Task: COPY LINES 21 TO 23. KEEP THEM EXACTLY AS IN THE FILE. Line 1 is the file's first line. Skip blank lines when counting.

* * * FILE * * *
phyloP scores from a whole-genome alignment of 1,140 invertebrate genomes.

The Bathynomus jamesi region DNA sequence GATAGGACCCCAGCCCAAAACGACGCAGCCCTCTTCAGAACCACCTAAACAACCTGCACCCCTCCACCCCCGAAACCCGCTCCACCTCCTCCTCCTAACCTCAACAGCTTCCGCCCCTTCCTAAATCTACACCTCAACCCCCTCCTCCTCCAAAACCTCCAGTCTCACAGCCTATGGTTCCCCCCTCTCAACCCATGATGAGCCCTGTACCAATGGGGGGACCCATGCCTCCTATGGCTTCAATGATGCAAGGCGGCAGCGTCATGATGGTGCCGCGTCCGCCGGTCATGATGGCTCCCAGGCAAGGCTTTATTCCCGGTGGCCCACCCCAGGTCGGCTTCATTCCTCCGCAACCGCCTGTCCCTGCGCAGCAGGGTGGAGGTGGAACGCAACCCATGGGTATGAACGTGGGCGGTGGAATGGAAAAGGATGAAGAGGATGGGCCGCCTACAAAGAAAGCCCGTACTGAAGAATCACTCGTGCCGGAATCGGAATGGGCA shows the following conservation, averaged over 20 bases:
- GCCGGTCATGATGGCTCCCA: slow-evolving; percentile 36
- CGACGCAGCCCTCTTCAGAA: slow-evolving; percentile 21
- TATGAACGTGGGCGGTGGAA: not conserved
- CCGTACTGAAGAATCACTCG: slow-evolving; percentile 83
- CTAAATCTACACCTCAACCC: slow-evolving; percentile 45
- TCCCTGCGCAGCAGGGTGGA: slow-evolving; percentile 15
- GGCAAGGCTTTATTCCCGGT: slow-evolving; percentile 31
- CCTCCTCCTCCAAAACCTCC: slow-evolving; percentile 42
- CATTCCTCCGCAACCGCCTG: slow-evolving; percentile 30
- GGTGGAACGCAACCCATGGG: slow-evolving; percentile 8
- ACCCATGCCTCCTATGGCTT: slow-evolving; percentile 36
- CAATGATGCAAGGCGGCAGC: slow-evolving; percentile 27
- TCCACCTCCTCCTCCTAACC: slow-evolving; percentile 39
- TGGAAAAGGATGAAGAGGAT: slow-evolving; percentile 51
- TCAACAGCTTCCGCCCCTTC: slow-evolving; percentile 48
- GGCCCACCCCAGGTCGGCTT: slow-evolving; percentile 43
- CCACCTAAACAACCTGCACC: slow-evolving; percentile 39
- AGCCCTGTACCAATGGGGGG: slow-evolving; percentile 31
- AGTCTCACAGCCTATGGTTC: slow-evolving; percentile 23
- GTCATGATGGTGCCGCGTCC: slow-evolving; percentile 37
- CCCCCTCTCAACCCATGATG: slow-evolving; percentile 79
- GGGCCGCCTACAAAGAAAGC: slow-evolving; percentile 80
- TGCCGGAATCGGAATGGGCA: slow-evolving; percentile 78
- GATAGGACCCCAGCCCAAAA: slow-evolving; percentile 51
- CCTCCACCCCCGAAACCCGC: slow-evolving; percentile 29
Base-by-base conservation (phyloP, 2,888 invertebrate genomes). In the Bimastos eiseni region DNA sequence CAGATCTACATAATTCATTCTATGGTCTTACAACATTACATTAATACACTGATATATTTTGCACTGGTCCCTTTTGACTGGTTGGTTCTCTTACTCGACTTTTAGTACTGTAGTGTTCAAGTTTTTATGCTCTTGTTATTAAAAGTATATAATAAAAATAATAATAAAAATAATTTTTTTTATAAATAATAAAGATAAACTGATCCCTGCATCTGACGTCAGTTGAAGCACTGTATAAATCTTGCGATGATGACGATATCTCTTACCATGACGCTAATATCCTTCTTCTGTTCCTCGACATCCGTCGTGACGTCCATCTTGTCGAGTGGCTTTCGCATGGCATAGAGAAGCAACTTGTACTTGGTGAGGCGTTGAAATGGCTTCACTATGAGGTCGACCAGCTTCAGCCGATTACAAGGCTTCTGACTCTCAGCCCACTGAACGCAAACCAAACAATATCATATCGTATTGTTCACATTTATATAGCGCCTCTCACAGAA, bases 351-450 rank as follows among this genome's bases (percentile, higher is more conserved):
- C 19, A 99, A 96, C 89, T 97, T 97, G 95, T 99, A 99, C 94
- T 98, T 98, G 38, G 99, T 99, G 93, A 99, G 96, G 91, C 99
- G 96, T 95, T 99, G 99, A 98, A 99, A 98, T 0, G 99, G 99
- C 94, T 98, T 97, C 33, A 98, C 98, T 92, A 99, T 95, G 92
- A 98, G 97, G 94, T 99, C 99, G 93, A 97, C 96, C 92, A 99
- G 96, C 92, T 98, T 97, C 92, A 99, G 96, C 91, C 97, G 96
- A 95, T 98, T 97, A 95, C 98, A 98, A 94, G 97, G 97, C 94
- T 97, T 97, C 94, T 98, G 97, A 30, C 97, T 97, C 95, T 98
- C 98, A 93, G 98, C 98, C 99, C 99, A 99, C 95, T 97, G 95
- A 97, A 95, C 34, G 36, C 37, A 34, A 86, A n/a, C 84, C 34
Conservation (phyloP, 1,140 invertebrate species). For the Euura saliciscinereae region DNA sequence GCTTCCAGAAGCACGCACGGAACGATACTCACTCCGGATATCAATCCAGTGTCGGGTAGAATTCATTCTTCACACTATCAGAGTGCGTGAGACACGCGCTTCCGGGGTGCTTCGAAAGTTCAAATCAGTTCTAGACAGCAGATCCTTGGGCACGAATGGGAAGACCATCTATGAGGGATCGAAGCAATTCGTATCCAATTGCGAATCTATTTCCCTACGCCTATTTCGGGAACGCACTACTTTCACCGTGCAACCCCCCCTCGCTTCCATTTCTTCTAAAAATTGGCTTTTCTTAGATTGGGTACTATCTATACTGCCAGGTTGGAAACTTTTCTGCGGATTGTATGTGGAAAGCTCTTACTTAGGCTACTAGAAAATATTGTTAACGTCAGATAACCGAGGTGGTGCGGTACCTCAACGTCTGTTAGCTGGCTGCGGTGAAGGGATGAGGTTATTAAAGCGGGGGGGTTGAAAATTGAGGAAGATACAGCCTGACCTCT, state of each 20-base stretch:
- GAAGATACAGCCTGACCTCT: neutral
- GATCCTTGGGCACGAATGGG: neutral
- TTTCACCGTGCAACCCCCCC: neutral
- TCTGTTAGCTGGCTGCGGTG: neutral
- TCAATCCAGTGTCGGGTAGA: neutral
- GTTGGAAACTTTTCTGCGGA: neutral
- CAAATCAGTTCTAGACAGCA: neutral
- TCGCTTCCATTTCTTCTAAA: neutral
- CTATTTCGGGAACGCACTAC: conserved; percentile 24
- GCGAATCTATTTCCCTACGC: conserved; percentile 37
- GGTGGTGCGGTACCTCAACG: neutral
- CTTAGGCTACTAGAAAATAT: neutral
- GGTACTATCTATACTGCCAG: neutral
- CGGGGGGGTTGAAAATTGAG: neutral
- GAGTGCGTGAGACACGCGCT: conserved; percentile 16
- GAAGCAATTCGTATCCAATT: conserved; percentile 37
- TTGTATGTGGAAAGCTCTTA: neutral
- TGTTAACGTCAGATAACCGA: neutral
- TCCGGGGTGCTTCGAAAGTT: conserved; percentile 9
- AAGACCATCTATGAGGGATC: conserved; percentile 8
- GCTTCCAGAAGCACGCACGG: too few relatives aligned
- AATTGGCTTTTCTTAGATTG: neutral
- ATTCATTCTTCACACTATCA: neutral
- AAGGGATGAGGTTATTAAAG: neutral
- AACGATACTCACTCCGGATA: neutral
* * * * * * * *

- AGTCTCACAGCCTATGGTTC: slow-evolving; percentile 23
- GTCATGATGGTGCCGCGTCC: slow-evolving; percentile 37
- CCCCCTCTCAACCCATGATG: slow-evolving; percentile 79